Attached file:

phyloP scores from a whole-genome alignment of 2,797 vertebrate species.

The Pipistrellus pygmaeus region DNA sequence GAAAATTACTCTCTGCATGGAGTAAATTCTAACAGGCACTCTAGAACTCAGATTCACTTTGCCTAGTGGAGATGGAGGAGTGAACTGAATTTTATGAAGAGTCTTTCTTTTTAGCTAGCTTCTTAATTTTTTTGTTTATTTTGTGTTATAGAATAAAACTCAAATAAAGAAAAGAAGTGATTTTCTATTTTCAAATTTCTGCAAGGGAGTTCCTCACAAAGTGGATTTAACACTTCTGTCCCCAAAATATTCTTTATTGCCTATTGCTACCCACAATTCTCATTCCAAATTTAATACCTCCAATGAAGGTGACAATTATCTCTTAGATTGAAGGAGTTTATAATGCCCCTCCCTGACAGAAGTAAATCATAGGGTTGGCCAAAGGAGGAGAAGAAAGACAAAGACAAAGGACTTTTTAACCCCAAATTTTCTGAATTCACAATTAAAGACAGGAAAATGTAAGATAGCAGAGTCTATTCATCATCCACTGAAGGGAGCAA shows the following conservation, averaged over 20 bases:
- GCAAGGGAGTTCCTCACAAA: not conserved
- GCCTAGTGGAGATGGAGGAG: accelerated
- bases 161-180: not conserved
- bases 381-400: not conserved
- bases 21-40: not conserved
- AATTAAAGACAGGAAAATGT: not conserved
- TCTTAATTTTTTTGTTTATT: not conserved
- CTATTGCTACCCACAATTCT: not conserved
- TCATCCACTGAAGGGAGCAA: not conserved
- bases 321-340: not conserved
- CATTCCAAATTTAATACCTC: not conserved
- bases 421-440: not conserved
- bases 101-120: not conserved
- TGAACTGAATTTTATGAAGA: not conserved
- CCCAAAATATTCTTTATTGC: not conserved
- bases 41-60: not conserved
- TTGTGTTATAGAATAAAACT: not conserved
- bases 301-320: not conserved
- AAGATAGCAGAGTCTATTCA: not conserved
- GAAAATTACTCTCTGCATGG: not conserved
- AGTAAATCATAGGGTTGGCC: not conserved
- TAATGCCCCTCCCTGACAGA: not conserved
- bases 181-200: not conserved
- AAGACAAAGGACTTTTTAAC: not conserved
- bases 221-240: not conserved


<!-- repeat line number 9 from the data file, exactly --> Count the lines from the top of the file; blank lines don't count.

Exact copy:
- TCTTAATTTTTTTGTTTATT: not conserved